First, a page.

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We Agree That Lecturers’ Salaries Should Be Reviewed, Says Nigeria’s Deputy Education Minister Sununu

“If you ask what I want, I will tell you that what is currently ongoing fits what I want.”

The Academic Staff Union of Universities (ASUU) has raised the alarm over the mass resignation of lecturers from Nigeria’s universities. With Nigeria’s Minister of State for Education, Dr. Yusuf Tanko Sununu, completing over 100 days in office, ASUU points to poor working conditions, delayed salaries, unpaid allowances, inadequate infrastructure, and a sense of diminishing hope as key factors leading to the exodus of educators in search of better opportunities.

The union disclosed that numerous departments and units across Nigeria’s public universities are grappling with significant staff shortages due to the departure of lecturers. ASUU firmly rejects the proposed student loans scheme as a solution to the crisis.

Meanwhile, the Lagos State Government has announced plans to host the 67th edition of the meeting of the National Council on Education (NCE).

In an exclusive interview with ARISE News, Minister Sununu reflected on his tenure and shed light on the administration’s Renewed Hope Agenda for education. He emphasised the importance of addressing various issues in the education sector through a comprehensive roadmap. The roadmap, developed by a team of eight members within an eight-week timeframe, comprises 13 thematic areas targeting challenges in basic education, out-of-school children, infrastructure, and tertiary education.

Dr. Sununu acknowledged the challenge of inaccurate data in Nigeria, citing discrepancies in counts of out-of-school children by UNESCO and the Universal Basic Education Commission (UBE).

The ministry is working with a baseline of 13.5 million out-of-school children and collaborating with organisations to address factors contributing to school dropout rates.

Responding to the issue of mass resignations, Dr. Sununu acknowledged the severity of the brain drain, exacerbated by the impact of COVID-19. He stressed that the government is actively engaging in post-COVID-19 crisis management, with a commitment to initiating dialogues with education-related unions and associations.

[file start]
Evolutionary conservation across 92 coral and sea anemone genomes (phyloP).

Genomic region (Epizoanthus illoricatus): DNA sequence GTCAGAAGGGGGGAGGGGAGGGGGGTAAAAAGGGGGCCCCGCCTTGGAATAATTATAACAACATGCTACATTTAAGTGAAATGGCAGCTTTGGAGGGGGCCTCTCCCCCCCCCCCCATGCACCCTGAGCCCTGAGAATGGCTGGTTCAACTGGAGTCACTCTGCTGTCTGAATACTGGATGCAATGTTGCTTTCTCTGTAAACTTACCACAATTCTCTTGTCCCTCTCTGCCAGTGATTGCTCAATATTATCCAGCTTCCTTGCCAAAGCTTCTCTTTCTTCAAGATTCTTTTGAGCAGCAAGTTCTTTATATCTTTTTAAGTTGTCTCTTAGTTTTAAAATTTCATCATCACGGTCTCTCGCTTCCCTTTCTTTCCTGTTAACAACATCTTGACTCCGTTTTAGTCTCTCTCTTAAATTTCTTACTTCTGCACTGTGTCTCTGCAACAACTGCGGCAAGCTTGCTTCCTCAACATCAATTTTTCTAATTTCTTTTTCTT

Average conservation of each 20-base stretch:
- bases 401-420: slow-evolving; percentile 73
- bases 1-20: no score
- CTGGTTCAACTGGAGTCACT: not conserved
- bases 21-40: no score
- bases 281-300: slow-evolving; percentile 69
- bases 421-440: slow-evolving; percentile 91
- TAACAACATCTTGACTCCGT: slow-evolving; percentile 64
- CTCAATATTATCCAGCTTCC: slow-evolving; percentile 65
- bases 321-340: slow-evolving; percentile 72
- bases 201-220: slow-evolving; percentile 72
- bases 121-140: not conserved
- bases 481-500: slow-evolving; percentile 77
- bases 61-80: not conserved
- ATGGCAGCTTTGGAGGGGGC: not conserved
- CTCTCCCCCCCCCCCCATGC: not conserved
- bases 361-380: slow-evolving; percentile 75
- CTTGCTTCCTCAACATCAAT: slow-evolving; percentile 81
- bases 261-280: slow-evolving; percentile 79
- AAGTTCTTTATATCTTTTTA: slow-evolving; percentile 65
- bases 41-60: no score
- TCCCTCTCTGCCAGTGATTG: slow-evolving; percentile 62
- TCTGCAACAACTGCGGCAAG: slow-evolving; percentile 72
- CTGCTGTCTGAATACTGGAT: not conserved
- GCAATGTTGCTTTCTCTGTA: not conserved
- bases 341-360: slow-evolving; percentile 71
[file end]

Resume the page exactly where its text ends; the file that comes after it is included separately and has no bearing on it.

He recognized the urgency of addressing the brain drain crisis and emphasised the government’s commitment to bringing new hope to the average Nigerian through policy reforms stating

,”We agree that salaries need to be reviewed. Our immediate action upon assuming office was the formulation of a new salary structure, and presently, we are engaged in negotiations with the Federal Ministry of Finance to facilitate its implementation. While we do not claim that this will address all concerns, it signifies the government’s impact, sensitivity, and responsiveness. We are attuned to the hardships faced by our citizens, and steps are being taken to bring relief.”

On the contentious topic of student loans, He stated, “We are in a democratic setting that allows freedom of expression and also the government to be responsive and listen to what the general public is saying. If you ask what I want, I will tell you that what is currently ongoing fits what I want.”

Minister Sununu expressed support for the ongoing initiatives, assuring the public that grants and loans are being made available to students. He added, “I assure you that all will be done to assure you that students have ease of access in getting the student loans.”

As Nigeria grapples with the challenges facing its education sector, the dialogue between the government and stakeholders becomes crucial in shaping the future of the nation’s academic landscape.

Kiki Garba

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